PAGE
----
The Netherlands, an outsider's view.

The Netherlands, an outsider's view.

INTERNATIONAL

Facebook: white supremacy material not violating community standards, media says

Following the Christchurch mosque massacre last month, Independent newspaper alleged that Facebook is “allowing Neo-Nazi groups to stay on Facebook because they do not violate ‘community standards.’” Some may find this accusation particularly relevant since recent events have highlighted social media’s role in providing a venue for the radicalisation of far-right nationalist groups. In fact, the individual who carried out the mosque shooting used Facebook’s live function to publicise his attack.

Independent reported that members had flagged pages operated by white supremacist organisations. However, the social media giant did not remove the material. Instead, the company told those who had reported the pages to simply unfollow them if they felt offended. This response does not seem to fit Facebook’s community standards, which states that the site does not tolerate hate speech. “We define hate speech as a direct attack on people based on what we call protected characteristics — race, ethnicity, national origin, religious affiliation, sexual orientation . . .,” the standards say.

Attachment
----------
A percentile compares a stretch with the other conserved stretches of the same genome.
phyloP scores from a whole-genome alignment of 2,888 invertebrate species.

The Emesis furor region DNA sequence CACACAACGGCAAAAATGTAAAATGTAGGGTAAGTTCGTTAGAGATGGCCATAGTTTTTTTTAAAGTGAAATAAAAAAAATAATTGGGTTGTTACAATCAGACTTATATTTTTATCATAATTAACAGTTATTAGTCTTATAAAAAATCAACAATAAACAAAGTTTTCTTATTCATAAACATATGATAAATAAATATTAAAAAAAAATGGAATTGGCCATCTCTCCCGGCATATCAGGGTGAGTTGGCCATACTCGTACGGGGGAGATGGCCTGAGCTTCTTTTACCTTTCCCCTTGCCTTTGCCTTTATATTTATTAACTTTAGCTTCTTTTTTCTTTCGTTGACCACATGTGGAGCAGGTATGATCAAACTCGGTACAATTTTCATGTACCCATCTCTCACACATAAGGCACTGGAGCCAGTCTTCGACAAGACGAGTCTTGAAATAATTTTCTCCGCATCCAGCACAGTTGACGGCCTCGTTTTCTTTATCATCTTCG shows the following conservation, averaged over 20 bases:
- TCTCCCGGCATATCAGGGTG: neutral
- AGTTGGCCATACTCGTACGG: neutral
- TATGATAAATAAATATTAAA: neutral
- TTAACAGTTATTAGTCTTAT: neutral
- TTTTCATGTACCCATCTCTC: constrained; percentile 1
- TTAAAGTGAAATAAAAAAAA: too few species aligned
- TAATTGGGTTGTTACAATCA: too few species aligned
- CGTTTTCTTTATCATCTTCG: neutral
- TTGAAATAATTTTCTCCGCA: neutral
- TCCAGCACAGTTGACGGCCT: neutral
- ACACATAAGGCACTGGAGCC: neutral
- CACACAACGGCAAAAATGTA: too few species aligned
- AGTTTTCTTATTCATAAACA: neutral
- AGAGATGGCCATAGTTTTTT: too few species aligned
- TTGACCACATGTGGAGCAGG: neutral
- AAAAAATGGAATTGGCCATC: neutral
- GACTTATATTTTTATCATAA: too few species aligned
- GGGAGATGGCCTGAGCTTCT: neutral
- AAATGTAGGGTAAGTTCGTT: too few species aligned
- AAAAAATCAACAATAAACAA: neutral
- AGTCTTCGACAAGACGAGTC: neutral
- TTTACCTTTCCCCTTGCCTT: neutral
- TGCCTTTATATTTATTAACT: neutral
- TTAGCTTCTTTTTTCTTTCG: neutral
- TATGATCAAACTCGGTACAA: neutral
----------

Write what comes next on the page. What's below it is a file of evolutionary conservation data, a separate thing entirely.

Facebook has in fact removed a large volume of hateful material. For instance, over a six-month period in 2018, the site removed 12.4 million pieces of content affiliated with terrorists. Ninety-nine percent of this material was automatically flagged as a threat. Despite this action, Facebook allegedly refused to delete a page used by Combat 18’s Greek faction. The page uses a cover photo that shows a man performing a Nazi salute in front of a wall sprayed with a swastika.

After the Christchurch mosque massacre, a Facebook spokesperson emphasised the company’s intent to “combat hate speech of all kinds on our platform. Our Community Standards prohibit terrorist and hate groups of all kinds. This includes more than 200 white supremacist organisations globally, whose content we are removing through proactive detection technology.” But, as recent events have shown, this statement sounds more like “look what we say, not what we do,” in the words of a Forbes journalist.


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